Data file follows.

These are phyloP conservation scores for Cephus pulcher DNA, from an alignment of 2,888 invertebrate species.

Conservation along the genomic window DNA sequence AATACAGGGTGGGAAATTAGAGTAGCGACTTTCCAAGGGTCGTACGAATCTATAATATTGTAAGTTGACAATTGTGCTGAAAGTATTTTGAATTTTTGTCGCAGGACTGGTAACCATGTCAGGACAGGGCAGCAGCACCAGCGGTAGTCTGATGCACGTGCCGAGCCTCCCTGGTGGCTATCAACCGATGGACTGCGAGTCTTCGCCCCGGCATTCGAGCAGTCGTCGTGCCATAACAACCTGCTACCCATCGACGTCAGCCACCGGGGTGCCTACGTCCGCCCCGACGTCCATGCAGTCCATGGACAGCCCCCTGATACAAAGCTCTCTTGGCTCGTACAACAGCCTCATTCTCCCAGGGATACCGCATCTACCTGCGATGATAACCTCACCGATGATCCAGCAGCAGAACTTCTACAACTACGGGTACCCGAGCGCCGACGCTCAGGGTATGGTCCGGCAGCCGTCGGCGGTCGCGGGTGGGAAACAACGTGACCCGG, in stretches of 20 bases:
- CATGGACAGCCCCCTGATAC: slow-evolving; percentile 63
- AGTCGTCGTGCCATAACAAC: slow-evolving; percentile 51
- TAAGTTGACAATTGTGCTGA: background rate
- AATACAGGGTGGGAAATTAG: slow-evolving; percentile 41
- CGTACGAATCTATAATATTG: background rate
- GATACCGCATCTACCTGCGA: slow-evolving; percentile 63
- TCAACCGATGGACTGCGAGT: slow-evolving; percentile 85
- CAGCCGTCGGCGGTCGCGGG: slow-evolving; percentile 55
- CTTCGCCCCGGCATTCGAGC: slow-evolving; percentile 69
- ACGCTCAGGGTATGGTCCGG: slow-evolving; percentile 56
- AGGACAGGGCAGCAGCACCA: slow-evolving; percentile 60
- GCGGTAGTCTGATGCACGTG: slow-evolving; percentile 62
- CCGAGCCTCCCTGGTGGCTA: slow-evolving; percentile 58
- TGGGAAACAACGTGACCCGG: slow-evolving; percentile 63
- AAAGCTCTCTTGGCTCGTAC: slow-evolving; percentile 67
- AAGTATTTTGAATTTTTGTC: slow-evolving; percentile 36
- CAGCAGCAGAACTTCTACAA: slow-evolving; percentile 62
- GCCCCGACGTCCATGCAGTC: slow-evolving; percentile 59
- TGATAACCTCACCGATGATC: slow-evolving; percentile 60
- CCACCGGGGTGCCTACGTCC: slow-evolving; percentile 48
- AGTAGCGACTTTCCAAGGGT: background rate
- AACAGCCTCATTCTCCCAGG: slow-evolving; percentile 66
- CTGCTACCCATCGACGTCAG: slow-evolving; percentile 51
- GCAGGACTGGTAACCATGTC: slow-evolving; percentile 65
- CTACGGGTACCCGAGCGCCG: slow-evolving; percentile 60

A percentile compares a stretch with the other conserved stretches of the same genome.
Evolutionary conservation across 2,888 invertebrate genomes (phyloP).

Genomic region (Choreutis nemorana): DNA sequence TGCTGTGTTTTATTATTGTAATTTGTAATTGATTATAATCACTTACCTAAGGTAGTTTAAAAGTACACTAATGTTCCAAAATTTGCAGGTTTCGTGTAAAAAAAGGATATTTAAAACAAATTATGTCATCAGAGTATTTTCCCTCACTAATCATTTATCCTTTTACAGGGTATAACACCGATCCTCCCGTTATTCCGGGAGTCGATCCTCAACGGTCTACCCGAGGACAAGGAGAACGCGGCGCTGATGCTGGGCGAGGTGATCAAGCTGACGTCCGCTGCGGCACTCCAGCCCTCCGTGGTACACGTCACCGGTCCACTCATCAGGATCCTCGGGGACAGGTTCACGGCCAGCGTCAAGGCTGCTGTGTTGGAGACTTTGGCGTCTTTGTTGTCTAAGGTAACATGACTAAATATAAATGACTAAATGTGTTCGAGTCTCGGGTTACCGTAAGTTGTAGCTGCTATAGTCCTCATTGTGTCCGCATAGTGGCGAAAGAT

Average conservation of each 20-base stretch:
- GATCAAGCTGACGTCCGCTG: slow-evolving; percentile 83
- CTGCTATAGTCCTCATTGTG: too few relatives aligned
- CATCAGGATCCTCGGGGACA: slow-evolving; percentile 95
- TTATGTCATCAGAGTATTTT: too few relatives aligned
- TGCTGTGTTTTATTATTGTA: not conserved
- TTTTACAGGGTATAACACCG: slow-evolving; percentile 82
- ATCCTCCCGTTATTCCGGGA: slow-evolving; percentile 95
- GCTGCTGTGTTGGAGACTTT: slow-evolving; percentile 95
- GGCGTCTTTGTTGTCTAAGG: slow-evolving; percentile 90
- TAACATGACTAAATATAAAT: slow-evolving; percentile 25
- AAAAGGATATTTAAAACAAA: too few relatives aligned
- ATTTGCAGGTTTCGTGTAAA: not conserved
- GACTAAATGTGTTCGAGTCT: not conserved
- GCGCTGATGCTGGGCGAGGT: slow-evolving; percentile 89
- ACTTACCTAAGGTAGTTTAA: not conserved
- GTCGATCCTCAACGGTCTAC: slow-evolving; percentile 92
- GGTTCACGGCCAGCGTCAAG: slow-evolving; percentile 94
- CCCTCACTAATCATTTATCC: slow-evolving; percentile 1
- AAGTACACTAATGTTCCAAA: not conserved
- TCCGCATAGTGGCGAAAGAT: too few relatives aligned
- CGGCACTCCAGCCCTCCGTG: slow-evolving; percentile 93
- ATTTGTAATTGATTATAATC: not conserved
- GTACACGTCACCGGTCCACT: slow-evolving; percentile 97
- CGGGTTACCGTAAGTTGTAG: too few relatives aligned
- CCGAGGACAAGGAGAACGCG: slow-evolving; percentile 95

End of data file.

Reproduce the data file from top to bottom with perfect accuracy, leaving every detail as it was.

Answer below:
These are phyloP conservation scores for Cephus pulcher DNA, from an alignment of 2,888 invertebrate species.

Conservation along the genomic window DNA sequence AATACAGGGTGGGAAATTAGAGTAGCGACTTTCCAAGGGTCGTACGAATCTATAATATTGTAAGTTGACAATTGTGCTGAAAGTATTTTGAATTTTTGTCGCAGGACTGGTAACCATGTCAGGACAGGGCAGCAGCACCAGCGGTAGTCTGATGCACGTGCCGAGCCTCCCTGGTGGCTATCAACCGATGGACTGCGAGTCTTCGCCCCGGCATTCGAGCAGTCGTCGTGCCATAACAACCTGCTACCCATCGACGTCAGCCACCGGGGTGCCTACGTCCGCCCCGACGTCCATGCAGTCCATGGACAGCCCCCTGATACAAAGCTCTCTTGGCTCGTACAACAGCCTCATTCTCCCAGGGATACCGCATCTACCTGCGATGATAACCTCACCGATGATCCAGCAGCAGAACTTCTACAACTACGGGTACCCGAGCGCCGACGCTCAGGGTATGGTCCGGCAGCCGTCGGCGGTCGCGGGTGGGAAACAACGTGACCCGG, in stretches of 20 bases:
- CATGGACAGCCCCCTGATAC: slow-evolving; percentile 63
- AGTCGTCGTGCCATAACAAC: slow-evolving; percentile 51
- TAAGTTGACAATTGTGCTGA: background rate
- AATACAGGGTGGGAAATTAG: slow-evolving; percentile 41
- CGTACGAATCTATAATATTG: background rate
- GATACCGCATCTACCTGCGA: slow-evolving; percentile 63
- TCAACCGATGGACTGCGAGT: slow-evolving; percentile 85
- CAGCCGTCGGCGGTCGCGGG: slow-evolving; percentile 55
- CTTCGCCCCGGCATTCGAGC: slow-evolving; percentile 69
- ACGCTCAGGGTATGGTCCGG: slow-evolving; percentile 56
- AGGACAGGGCAGCAGCACCA: slow-evolving; percentile 60
- GCGGTAGTCTGATGCACGTG: slow-evolving; percentile 62
- CCGAGCCTCCCTGGTGGCTA: slow-evolving; percentile 58
- TGGGAAACAACGTGACCCGG: slow-evolving; percentile 63
- AAAGCTCTCTTGGCTCGTAC: slow-evolving; percentile 67
- AAGTATTTTGAATTTTTGTC: slow-evolving; percentile 36
- CAGCAGCAGAACTTCTACAA: slow-evolving; percentile 62
- GCCCCGACGTCCATGCAGTC: slow-evolving; percentile 59
- TGATAACCTCACCGATGATC: slow-evolving; percentile 60
- CCACCGGGGTGCCTACGTCC: slow-evolving; percentile 48
- AGTAGCGACTTTCCAAGGGT: background rate
- AACAGCCTCATTCTCCCAGG: slow-evolving; percentile 66
- CTGCTACCCATCGACGTCAG: slow-evolving; percentile 51
- GCAGGACTGGTAACCATGTC: slow-evolving; percentile 65
- CTACGGGTACCCGAGCGCCG: slow-evolving; percentile 60

A percentile compares a stretch with the other conserved stretches of the same genome.
Evolutionary conservation across 2,888 invertebrate genomes (phyloP).

Genomic region (Choreutis nemorana): DNA sequence TGCTGTGTTTTATTATTGTAATTTGTAATTGATTATAATCACTTACCTAAGGTAGTTTAAAAGTACACTAATGTTCCAAAATTTGCAGGTTTCGTGTAAAAAAAGGATATTTAAAACAAATTATGTCATCAGAGTATTTTCCCTCACTAATCATTTATCCTTTTACAGGGTATAACACCGATCCTCCCGTTATTCCGGGAGTCGATCCTCAACGGTCTACCCGAGGACAAGGAGAACGCGGCGCTGATGCTGGGCGAGGTGATCAAGCTGACGTCCGCTGCGGCACTCCAGCCCTCCGTGGTACACGTCACCGGTCCACTCATCAGGATCCTCGGGGACAGGTTCACGGCCAGCGTCAAGGCTGCTGTGTTGGAGACTTTGGCGTCTTTGTTGTCTAAGGTAACATGACTAAATATAAATGACTAAATGTGTTCGAGTCTCGGGTTACCGTAAGTTGTAGCTGCTATAGTCCTCATTGTGTCCGCATAGTGGCGAAAGAT

Average conservation of each 20-base stretch:
- GATCAAGCTGACGTCCGCTG: slow-evolving; percentile 83
- CTGCTATAGTCCTCATTGTG: too few relatives aligned
- CATCAGGATCCTCGGGGACA: slow-evolving; percentile 95
- TTATGTCATCAGAGTATTTT: too few relatives aligned
- TGCTGTGTTTTATTATTGTA: not conserved
- TTTTACAGGGTATAACACCG: slow-evolving; percentile 82
- ATCCTCCCGTTATTCCGGGA: slow-evolving; percentile 95
- GCTGCTGTGTTGGAGACTTT: slow-evolving; percentile 95
- GGCGTCTTTGTTGTCTAAGG: slow-evolving; percentile 90
- TAACATGACTAAATATAAAT: slow-evolving; percentile 25
- AAAAGGATATTTAAAACAAA: too few relatives aligned
- ATTTGCAGGTTTCGTGTAAA: not conserved
- GACTAAATGTGTTCGAGTCT: not conserved
- GCGCTGATGCTGGGCGAGGT: slow-evolving; percentile 89
- ACTTACCTAAGGTAGTTTAA: not conserved
- GTCGATCCTCAACGGTCTAC: slow-evolving; percentile 92
- GGTTCACGGCCAGCGTCAAG: slow-evolving; percentile 94
- CCCTCACTAATCATTTATCC: slow-evolving; percentile 1
- AAGTACACTAATGTTCCAAA: not conserved
- TCCGCATAGTGGCGAAAGAT: too few relatives aligned
- CGGCACTCCAGCCCTCCGTG: slow-evolving; percentile 93
- ATTTGTAATTGATTATAATC: not conserved
- GTACACGTCACCGGTCCACT: slow-evolving; percentile 97
- CGGGTTACCGTAAGTTGTAG: too few relatives aligned
- CCGAGGACAAGGAGAACGCG: slow-evolving; percentile 95